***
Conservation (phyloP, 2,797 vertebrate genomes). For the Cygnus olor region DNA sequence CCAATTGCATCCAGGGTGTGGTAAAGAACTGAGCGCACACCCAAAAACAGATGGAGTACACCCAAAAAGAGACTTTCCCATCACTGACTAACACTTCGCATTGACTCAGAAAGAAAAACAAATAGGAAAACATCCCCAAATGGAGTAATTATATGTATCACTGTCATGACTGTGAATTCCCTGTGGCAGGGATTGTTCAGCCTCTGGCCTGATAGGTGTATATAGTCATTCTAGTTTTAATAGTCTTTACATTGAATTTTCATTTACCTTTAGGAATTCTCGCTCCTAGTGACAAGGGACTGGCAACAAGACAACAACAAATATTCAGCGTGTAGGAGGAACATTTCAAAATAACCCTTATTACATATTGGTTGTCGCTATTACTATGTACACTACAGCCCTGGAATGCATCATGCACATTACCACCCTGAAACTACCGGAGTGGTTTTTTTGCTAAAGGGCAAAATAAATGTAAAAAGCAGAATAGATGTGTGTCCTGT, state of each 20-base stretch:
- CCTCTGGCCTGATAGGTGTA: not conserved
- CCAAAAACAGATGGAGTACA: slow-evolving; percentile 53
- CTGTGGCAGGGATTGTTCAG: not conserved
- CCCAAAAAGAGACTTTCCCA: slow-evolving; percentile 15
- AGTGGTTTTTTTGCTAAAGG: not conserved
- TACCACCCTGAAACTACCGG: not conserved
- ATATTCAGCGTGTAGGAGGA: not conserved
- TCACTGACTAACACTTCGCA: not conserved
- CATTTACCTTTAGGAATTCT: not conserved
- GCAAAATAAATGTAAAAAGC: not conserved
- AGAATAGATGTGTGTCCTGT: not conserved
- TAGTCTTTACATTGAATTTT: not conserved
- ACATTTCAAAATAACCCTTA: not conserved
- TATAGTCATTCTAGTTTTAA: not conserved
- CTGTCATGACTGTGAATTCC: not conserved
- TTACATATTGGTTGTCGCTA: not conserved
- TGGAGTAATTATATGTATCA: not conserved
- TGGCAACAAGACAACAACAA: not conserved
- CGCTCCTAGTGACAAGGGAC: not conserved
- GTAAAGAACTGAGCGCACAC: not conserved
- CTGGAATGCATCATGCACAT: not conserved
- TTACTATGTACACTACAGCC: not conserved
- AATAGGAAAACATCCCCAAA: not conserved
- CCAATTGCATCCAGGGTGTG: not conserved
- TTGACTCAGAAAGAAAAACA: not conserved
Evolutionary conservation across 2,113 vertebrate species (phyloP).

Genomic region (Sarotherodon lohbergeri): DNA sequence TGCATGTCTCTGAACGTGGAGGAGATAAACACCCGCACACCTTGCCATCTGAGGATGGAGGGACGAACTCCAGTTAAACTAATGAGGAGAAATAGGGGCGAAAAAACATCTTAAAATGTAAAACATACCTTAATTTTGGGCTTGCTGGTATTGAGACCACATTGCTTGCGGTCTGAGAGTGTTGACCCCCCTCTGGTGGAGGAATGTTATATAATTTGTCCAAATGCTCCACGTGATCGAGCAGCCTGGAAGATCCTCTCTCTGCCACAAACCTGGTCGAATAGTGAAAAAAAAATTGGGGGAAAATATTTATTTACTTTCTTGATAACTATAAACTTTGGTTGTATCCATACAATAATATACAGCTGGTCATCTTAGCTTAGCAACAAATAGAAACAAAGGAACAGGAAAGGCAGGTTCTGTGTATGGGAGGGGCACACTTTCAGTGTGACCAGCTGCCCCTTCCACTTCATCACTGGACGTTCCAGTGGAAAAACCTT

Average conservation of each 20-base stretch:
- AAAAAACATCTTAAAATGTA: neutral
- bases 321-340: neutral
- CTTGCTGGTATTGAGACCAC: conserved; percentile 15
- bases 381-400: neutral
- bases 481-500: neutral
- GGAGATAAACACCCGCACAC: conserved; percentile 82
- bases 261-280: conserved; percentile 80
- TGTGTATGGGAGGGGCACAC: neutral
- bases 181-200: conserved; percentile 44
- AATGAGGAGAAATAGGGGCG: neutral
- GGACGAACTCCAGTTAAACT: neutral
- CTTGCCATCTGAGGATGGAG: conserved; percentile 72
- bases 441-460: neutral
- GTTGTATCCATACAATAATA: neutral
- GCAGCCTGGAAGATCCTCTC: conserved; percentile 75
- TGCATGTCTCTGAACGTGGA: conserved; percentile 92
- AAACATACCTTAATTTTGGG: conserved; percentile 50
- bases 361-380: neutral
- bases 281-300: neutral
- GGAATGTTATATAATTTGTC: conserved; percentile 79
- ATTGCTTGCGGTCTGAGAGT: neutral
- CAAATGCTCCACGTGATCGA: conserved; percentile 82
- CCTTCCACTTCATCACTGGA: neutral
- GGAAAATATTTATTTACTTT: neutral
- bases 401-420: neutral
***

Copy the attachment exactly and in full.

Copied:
Conservation (phyloP, 2,797 vertebrate genomes). For the Cygnus olor region DNA sequence CCAATTGCATCCAGGGTGTGGTAAAGAACTGAGCGCACACCCAAAAACAGATGGAGTACACCCAAAAAGAGACTTTCCCATCACTGACTAACACTTCGCATTGACTCAGAAAGAAAAACAAATAGGAAAACATCCCCAAATGGAGTAATTATATGTATCACTGTCATGACTGTGAATTCCCTGTGGCAGGGATTGTTCAGCCTCTGGCCTGATAGGTGTATATAGTCATTCTAGTTTTAATAGTCTTTACATTGAATTTTCATTTACCTTTAGGAATTCTCGCTCCTAGTGACAAGGGACTGGCAACAAGACAACAACAAATATTCAGCGTGTAGGAGGAACATTTCAAAATAACCCTTATTACATATTGGTTGTCGCTATTACTATGTACACTACAGCCCTGGAATGCATCATGCACATTACCACCCTGAAACTACCGGAGTGGTTTTTTTGCTAAAGGGCAAAATAAATGTAAAAAGCAGAATAGATGTGTGTCCTGT, state of each 20-base stretch:
- CCTCTGGCCTGATAGGTGTA: not conserved
- CCAAAAACAGATGGAGTACA: slow-evolving; percentile 53
- CTGTGGCAGGGATTGTTCAG: not conserved
- CCCAAAAAGAGACTTTCCCA: slow-evolving; percentile 15
- AGTGGTTTTTTTGCTAAAGG: not conserved
- TACCACCCTGAAACTACCGG: not conserved
- ATATTCAGCGTGTAGGAGGA: not conserved
- TCACTGACTAACACTTCGCA: not conserved
- CATTTACCTTTAGGAATTCT: not conserved
- GCAAAATAAATGTAAAAAGC: not conserved
- AGAATAGATGTGTGTCCTGT: not conserved
- TAGTCTTTACATTGAATTTT: not conserved
- ACATTTCAAAATAACCCTTA: not conserved
- TATAGTCATTCTAGTTTTAA: not conserved
- CTGTCATGACTGTGAATTCC: not conserved
- TTACATATTGGTTGTCGCTA: not conserved
- TGGAGTAATTATATGTATCA: not conserved
- TGGCAACAAGACAACAACAA: not conserved
- CGCTCCTAGTGACAAGGGAC: not conserved
- GTAAAGAACTGAGCGCACAC: not conserved
- CTGGAATGCATCATGCACAT: not conserved
- TTACTATGTACACTACAGCC: not conserved
- AATAGGAAAACATCCCCAAA: not conserved
- CCAATTGCATCCAGGGTGTG: not conserved
- TTGACTCAGAAAGAAAAACA: not conserved
Evolutionary conservation across 2,113 vertebrate species (phyloP).

Genomic region (Sarotherodon lohbergeri): DNA sequence TGCATGTCTCTGAACGTGGAGGAGATAAACACCCGCACACCTTGCCATCTGAGGATGGAGGGACGAACTCCAGTTAAACTAATGAGGAGAAATAGGGGCGAAAAAACATCTTAAAATGTAAAACATACCTTAATTTTGGGCTTGCTGGTATTGAGACCACATTGCTTGCGGTCTGAGAGTGTTGACCCCCCTCTGGTGGAGGAATGTTATATAATTTGTCCAAATGCTCCACGTGATCGAGCAGCCTGGAAGATCCTCTCTCTGCCACAAACCTGGTCGAATAGTGAAAAAAAAATTGGGGGAAAATATTTATTTACTTTCTTGATAACTATAAACTTTGGTTGTATCCATACAATAATATACAGCTGGTCATCTTAGCTTAGCAACAAATAGAAACAAAGGAACAGGAAAGGCAGGTTCTGTGTATGGGAGGGGCACACTTTCAGTGTGACCAGCTGCCCCTTCCACTTCATCACTGGACGTTCCAGTGGAAAAACCTT

Average conservation of each 20-base stretch:
- AAAAAACATCTTAAAATGTA: neutral
- bases 321-340: neutral
- CTTGCTGGTATTGAGACCAC: conserved; percentile 15
- bases 381-400: neutral
- bases 481-500: neutral
- GGAGATAAACACCCGCACAC: conserved; percentile 82
- bases 261-280: conserved; percentile 80
- TGTGTATGGGAGGGGCACAC: neutral
- bases 181-200: conserved; percentile 44
- AATGAGGAGAAATAGGGGCG: neutral
- GGACGAACTCCAGTTAAACT: neutral
- CTTGCCATCTGAGGATGGAG: conserved; percentile 72
- bases 441-460: neutral
- GTTGTATCCATACAATAATA: neutral
- GCAGCCTGGAAGATCCTCTC: conserved; percentile 75
- TGCATGTCTCTGAACGTGGA: conserved; percentile 92
- AAACATACCTTAATTTTGGG: conserved; percentile 50
- bases 361-380: neutral
- bases 281-300: neutral
- GGAATGTTATATAATTTGTC: conserved; percentile 79
- ATTGCTTGCGGTCTGAGAGT: neutral
- CAAATGCTCCACGTGATCGA: conserved; percentile 82
- CCTTCCACTTCATCACTGGA: neutral
- GGAAAATATTTATTTACTTT: neutral
- bases 401-420: neutral